Norfund shifts its Africa focus from primary ag

Vice president Andreas Davidsen says after 20 years of challenges the firm is to ‘focus more on the agribusiness value chain’.

Norfund expects agribusiness to account for the majority of its $100 million in annual scalable enterprise investments in Africa, following a decision to move away from primary agricultural production.

The NKr20.4 billion ($2.4 billion; €1.9 billion) Norwegian government organization made its first investments into primary African ag roughly 20 years ago, during a period of optimism related to rising commodity prices and the perceived success of the ‘Green Revolution’ on the continent, vice-president Andreas Davidsen told Agri Investor.

However, in addition to natural risks such as floods, droughts and insects, Norfund’s large-scale ag development investments faced hurdles presented by government policy and disputes about price, Davidsen explained. Norfund has encountered similar challenges in production ag projects designed to support local consumption and others focused more on supplying export markets, he added.

“For the past 10-15 years, investing in primary agribusiness, particularly in Africa, has been quite a difficult challenge,” Davidsen said. “There are very few, at least foreign, investors who have succeeded.

“We are not abandoning the African agri space, we are just changing the way we invest in that space. After a few difficult investments, we have decided to do less of the direct farming investments and focus more on the agribusiness value chain.”

Given Norfund’s mandate to support job creation in developing countries and the farming sector’s role as the largest source of employment in Africa, agriculture became a natural focus area. Roughly 84 percent of the organization’s scalable enterprise investments are on the continent. Among other products, its primary ag investments had focused on production of beef, sugar, roses.

Norfund invested into Tanzanian rice producer Agrica in 2010 and eventually held a 25 percent stake in the business. The company managed a property in the Kilombero Valley that had previously been the focus of cooperation between the governments of Tanzania and North Korea, and Norfund’s investment supported plans for an expansion intended to help significantly increase production.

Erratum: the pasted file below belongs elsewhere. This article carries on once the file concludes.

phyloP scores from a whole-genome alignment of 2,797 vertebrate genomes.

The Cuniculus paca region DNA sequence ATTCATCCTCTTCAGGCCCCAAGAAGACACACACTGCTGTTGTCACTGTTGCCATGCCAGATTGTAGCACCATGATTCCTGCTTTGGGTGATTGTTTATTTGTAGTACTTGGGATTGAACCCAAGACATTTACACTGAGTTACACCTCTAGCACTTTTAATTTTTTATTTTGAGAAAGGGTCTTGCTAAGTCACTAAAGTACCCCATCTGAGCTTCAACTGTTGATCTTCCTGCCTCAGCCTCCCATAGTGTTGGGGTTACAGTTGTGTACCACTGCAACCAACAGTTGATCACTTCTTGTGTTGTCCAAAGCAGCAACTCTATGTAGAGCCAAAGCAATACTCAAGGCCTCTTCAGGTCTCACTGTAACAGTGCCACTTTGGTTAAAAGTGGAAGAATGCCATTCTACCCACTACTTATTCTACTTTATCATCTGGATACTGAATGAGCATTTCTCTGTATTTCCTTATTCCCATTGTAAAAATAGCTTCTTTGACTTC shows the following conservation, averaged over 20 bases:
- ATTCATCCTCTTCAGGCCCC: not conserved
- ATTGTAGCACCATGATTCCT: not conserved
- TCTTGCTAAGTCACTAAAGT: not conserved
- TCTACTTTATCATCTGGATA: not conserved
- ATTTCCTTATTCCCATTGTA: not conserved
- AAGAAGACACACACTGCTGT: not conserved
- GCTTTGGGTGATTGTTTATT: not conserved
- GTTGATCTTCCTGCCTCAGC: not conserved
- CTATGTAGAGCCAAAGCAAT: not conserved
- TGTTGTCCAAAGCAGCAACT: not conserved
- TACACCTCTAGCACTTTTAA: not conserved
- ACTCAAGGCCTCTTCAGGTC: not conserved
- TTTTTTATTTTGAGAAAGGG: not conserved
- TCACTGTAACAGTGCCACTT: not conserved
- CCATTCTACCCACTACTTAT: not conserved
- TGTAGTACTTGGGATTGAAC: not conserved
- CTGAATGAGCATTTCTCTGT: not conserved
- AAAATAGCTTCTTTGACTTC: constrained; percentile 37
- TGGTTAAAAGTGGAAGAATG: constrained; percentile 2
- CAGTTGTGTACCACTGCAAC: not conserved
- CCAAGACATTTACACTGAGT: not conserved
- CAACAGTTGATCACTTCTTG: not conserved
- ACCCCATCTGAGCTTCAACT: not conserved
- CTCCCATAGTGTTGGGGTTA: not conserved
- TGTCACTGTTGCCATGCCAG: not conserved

“It always looks a bit more promising when you look forward – that if you just cross the next hurdle, then things will turn around,” said Davidsen. “But often, you find out when you get across that hurdle that there is another one, and another one. It’s difficult to know when to pull the plug and stop throwing good money after bad.”

Norfund exited its investment in Agrica in 2019 at a total loss of NKr146 million after almost 10 years of challenges and disappointing progress.

Norfund’s status as a long-term investor means its capital remains well-suited to primary agriculture, said Davidsen, but the Agrica experience helped demonstrate that the organization did not have the internal farming expertise necessary to understand that the specific area of Tanzania it was focused on was unlikely to ever reach its ambitious yield targets.

“We probably could have done a better job at the outset of identifying the projects that were most likely to succeed,” he said. “It’s always in hindsight a lot easier to identify where the risks lay and what we should have thought about.”

Davidsen said Norfund’s future ag-related investments are likely to focus on medium-sized businesses in sectors including fertilizers, seeds, logistics and cold chain infrastructure as well as storage and processing in west and east Africa.

When it does look to participate in direct farming investments in the future, he said, it will likely be through funds, platforms or a permanent capital vehicle. He added that Norfund would be very reluctant to partner with a firm that did not have a primary focus on farming competence and management on the ground.

Although Norfund’s approach to the sector is changing in response to challenging experiences, Davidsen said, African agriculture itself continues to have a promising future.

“Who knows if the next 10 years will be the boom years?” Davidsen asked. “There is certain to come a significant rise, but hard to know when.”